Shorty Fingers, You’ll Never Reach Yuma
Posted: 06 July 2008 07:31 AM   [ Ignore ]
New Member
Total Posts:  4
Joined  2008-01-06

After reading “Elmore Leonard’s 10 Rules of Writing,” I penned this short piece.  It violates all ten rules.

                              Shorty Fingers, You’ll Never Reach Yuma

  The rain came down in sheets.  A howling wind played the edges of the house like organ reeds.  Occasional lightning bolts pierced the darkness, followed by loud claps of thunder that rattled the windows.  Only those few thin panes of glass separated me from the mayhem.  I contemplated how I had come to this place, come to sit in this chair, how I had come to have my own set of life’s events to reflect on.  Yes, I had come to a fork in the road, but I had not taken it.  It had taken me, and here I sat.
  Spare the rod, and spoil the child—the mantra of every southern baptist.  Yet, I had come to know first hand the truth of this statement.  Are we creatures of chance, a roll of the dice, the arrangement of the stars at our birth?  No, we are formed as surely as Ernest Gallo made wine from the simple grape.  Every bump, crash and evasion in the bumper car game of life shapes us and directs our path.
  I was born in the Tri-state Mobile Obstetrics Clinic, a sort of sterile motor home used for the delivery of indigent young women across the deep south—similar in concept to a library bus.  Unlike today’s hospitals, the Tri-state Mobile Obstetrics Clinic was not into wrist bands and those types of things.  A fact that caused me much distress later for I was switched with another baby.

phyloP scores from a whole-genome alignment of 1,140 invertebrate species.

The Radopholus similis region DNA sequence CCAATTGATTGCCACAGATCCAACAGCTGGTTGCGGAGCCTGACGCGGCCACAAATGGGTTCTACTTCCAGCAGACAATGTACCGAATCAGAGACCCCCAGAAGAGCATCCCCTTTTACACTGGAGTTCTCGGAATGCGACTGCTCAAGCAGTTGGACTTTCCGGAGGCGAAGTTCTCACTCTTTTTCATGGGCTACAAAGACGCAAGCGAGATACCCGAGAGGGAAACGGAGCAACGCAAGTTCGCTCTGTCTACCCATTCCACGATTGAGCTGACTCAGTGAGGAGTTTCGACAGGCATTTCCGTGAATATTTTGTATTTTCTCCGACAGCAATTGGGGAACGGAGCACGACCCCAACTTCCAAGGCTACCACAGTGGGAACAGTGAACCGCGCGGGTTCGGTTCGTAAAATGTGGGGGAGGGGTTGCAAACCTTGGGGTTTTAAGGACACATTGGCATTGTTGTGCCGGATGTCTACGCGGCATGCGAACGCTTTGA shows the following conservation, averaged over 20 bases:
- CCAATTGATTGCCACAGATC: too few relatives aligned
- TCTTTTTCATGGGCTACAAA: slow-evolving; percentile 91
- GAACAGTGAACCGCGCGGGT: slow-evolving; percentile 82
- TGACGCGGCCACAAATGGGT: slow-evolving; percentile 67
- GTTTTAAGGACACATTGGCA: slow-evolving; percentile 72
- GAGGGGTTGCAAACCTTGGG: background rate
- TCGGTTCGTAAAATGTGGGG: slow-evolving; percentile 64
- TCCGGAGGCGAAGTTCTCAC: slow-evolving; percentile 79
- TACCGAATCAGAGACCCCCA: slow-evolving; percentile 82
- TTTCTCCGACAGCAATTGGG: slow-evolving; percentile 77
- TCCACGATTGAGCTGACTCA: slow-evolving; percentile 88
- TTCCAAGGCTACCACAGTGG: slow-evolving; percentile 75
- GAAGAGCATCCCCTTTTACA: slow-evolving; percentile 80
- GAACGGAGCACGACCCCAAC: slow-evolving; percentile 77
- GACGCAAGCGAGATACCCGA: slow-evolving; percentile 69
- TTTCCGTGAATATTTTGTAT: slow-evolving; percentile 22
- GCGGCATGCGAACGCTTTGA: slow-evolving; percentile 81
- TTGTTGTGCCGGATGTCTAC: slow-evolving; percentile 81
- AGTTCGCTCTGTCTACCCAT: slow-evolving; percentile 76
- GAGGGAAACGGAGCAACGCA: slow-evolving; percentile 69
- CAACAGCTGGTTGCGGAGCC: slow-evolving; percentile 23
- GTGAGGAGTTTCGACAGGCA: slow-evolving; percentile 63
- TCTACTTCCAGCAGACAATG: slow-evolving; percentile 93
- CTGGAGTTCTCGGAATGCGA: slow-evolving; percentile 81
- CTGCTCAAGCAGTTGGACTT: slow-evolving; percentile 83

My Grandmutta expatiated, “You should have grown up in Ferriday, Louisiana.” 
  She resolutely said, “By all rights, you should have been Jerry Lee Lewis, but you was switched as babies and you had to grow up as James Frost!”
  Suddenly, it became clear to me.  Those who argue that it is nature rather than nurture are full of clap-trap.  We are hewn from a slab of biological ooze, formed by every chink and rub from every person and event we encounter.
  The man I thought to be my father had black hair.  He was more rotund than me, but somehow passed to me his habit of putting both hands in his back pockets while in casual conversation.  His eyes were hazel, unlike my blues.  He couldn’t sing a lick.
  He instilled in me the wonky idea that hard work and education would take you to the places you were destined to go.  My Grandmutta said that Jerry Lee Lewis was living proof that wavy red hair and nimble fingers would take you where everyone wanted to go!
  I’m saving my money for a visit to Acme Biomedics.  They’re on Broad in the plaster building that looks like pistachio ice cream.  The windows are those glass cubes separated by that white rubbery stuff.  People there can extract DNA from one of the few brow hairs I have left, use the polymerase chain reaction to amplify even the smallest amount, extract a map of my double helix, and reveal my true parenthood.
  But what good will it do.  I’ll never be able to play the eighty-eights, and I’ll never be in the Rock and Roll Hall of Fame.  All because I was denied the nurturing that was my rightful due. 
  It’s just as well I suppose.  When my knockout cousin was thirteen years old—I was nine.

Posted: 23 July 2008 09:57 AM   [ Ignore ]   [ # 1 ]
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Total Posts:  349
Joined  2006-08-03

This may have gotten more notice in the main forum.

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